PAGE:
• http://BrooklynHeightsBlog Bonnie Burke

    Thank you “anonymous” for expressing how things are from the inside. I know you speak the truth.

    I said Ana worked 9 years, but it was 12 years — at $9 something an hour. She worked another job, but was always good humored and did a bang-up job!

    Mohammed just told me the store just filed a grievance against him for signing in once this week 10 minutes too early!

    Never mind, the forces are forming and we shall overcome!!

  • anon
  • soccermom

    Please, I urge everyone who wishes to support Mohammed to write letters to the Owners. They need to know how much he means to the neighborhood, and their (ex) customers. I think a boycott can be effective: spread the word.

  • mary

    I am not suprised The low life’s who own the franchise cannot understand the “treasure” they had with Mohammud He is totally too classy for that place!!!!
    Shame on them!!!

  • Zachary Robinson

    My parents have been shopping at this Key Food for as long as I can remember. Muhammad has also been a great friend of the family for as long as I can remember. I even play soccer with him on some thursdays and saturdays at Cadman Plaza. It’s a shame that he’s not even getting a raise because he is always helpful and accomidating. I know it doesnt mean much but I will see If there are jobs at Trader Joe’s or the Atlantic Ave Key Food for him.

  • Ed

    Boycott talk is easy — and cheap. Residents of the central Heights have few alternatives. Those close enough can certain go the recently much-improved Key Food on Atlantic. And in the North Heights, the new Gristedes should be a big improvement over the poorly designed store that burned down.

  • paul

    mohammed is a prince. after all these years to be demoted to a stockboy on the graveyard shift! i have investigated mohammed’s case, and i know that what he claims is true. i for one will support mohammed and the other workers at key food in any way i can. how about a one-day boycott once every week or so as a way to inform the neighborhood about the conditions md and the other workers face? i for one-ever since i have become aware of md’s plight-have been shopping at trader joe’s, atlantic key food, that great fruit and veggie store next to sahadi’s, sahadi’s and the garden of eden. key food gets about 200 dollars less of my money per month since i’ve been informed about what’s going on there. organizers–unite us in taking some community action.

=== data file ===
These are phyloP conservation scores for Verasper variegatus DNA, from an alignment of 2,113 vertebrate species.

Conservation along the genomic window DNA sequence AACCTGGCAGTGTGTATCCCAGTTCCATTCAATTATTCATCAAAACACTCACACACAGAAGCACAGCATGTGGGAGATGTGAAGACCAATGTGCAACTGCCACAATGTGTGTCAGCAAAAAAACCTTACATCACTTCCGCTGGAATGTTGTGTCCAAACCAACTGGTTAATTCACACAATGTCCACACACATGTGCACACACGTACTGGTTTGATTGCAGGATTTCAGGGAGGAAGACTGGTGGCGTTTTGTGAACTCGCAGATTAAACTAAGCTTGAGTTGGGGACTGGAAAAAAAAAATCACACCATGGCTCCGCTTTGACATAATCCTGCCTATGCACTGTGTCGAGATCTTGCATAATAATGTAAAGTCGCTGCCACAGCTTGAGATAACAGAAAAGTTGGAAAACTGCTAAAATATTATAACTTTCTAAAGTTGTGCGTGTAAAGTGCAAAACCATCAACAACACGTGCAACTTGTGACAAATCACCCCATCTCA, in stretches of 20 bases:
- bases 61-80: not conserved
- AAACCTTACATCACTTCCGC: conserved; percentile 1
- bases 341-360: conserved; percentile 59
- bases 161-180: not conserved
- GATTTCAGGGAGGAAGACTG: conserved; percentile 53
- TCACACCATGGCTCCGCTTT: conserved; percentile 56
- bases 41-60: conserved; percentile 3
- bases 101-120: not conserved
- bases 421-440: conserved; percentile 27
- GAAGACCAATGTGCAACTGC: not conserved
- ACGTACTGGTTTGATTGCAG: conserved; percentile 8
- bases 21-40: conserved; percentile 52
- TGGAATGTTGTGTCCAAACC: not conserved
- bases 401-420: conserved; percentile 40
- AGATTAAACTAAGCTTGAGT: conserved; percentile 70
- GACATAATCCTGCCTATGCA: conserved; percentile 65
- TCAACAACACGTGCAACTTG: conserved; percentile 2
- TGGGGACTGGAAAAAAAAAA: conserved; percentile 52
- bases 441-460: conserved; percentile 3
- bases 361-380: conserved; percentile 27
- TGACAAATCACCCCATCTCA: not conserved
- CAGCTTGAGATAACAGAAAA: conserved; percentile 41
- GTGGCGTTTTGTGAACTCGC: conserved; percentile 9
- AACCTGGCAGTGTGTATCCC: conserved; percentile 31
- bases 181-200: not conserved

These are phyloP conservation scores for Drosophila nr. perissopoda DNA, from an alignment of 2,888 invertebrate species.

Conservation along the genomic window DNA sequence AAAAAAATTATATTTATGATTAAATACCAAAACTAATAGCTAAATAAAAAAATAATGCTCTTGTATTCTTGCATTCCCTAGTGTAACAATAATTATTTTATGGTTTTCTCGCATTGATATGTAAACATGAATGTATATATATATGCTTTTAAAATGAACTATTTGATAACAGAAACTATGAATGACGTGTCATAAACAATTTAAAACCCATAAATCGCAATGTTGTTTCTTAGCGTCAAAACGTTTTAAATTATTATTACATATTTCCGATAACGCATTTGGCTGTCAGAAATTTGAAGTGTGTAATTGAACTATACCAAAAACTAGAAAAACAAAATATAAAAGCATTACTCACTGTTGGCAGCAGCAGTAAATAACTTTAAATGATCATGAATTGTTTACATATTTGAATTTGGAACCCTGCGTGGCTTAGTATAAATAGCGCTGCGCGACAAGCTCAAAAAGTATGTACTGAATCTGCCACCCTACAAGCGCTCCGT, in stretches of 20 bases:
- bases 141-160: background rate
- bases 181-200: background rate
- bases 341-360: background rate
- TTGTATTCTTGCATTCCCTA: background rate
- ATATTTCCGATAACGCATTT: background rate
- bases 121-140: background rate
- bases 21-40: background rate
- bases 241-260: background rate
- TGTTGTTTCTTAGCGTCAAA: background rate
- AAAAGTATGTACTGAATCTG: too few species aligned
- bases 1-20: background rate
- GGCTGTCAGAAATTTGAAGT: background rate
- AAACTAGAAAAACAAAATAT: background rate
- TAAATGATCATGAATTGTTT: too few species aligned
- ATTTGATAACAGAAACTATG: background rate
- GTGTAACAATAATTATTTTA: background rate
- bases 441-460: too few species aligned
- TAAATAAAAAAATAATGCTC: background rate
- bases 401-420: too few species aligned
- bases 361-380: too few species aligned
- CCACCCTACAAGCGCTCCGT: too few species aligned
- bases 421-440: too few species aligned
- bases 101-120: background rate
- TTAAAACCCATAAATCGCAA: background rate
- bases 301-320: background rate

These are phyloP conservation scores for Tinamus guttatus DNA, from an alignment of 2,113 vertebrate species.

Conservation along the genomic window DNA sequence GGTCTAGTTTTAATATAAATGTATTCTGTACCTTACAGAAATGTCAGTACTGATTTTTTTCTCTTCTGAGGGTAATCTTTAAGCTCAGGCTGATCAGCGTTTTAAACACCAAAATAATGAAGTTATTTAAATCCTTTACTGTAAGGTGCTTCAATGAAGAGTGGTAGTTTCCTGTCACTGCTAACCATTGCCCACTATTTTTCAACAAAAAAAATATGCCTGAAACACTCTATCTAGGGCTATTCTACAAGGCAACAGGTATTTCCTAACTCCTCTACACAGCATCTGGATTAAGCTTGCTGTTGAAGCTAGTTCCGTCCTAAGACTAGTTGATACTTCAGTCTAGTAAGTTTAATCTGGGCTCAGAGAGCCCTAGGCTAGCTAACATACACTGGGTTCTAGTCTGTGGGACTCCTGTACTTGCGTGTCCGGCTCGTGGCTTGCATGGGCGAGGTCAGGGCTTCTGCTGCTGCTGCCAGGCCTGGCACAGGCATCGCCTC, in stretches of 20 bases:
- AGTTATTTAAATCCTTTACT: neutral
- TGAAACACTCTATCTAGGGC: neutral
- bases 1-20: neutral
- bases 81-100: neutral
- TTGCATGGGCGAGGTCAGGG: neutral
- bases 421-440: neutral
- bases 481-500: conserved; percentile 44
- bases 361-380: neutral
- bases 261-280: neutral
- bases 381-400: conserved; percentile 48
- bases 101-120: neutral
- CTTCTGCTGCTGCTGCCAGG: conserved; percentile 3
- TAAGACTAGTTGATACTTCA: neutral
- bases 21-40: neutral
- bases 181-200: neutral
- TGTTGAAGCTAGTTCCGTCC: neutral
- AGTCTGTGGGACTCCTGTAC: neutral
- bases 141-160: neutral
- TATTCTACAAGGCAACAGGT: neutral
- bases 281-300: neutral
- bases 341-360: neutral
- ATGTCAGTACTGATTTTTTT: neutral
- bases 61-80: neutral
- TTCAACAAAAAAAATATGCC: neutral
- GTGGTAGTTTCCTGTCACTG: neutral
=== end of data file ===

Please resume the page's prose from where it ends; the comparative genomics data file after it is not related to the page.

• matt

    i don’t know who “anon” is, but you obviously have not shopped there at night! those cashiers are most nasty, angry, and impolite people i have come across. they work in a service industry. it is their job to be “pleasurable”, not self-entitled themselves. btw, one needs minimal concentration to “scan” items. as for credit / debit cards, let me guess, you are one of those folks online who still pull out the check book to write a check for $8.72 while the rest of us hard-working exhausted “entitleds” just wanna get home after a 12 hr. workday. that store sucks…..let’s run it the hell out of our neighborhood! FRESH DIRECT, people, FRESH DIRECT!!

  • http://BrooklynHeightsBlog Bonnie Burke

    Comment from Bonnie Burke
    Time: November 12, 2008, 10:44 pm

    Re: Key Food Labor Dispute
    Events are proceeding apace. Thanks to Diane of the Brooklyn Bugle for posting her article with more to come. Harrassment continues and some interesting facts in Mohammed’s favor are coming to light.

    We are laying low right now so as not to make the workers’ life more stressful (if possible), but should anything happen to Mohammed, for instance, I have every faith that the Brooklyn Heights community will be there in an instant like the revolutionary minutemen from our history to do whatever has to be done.

    John, thanks for the offer you posted a week or so ago. Please contact me: so I can put you in touch with the right people.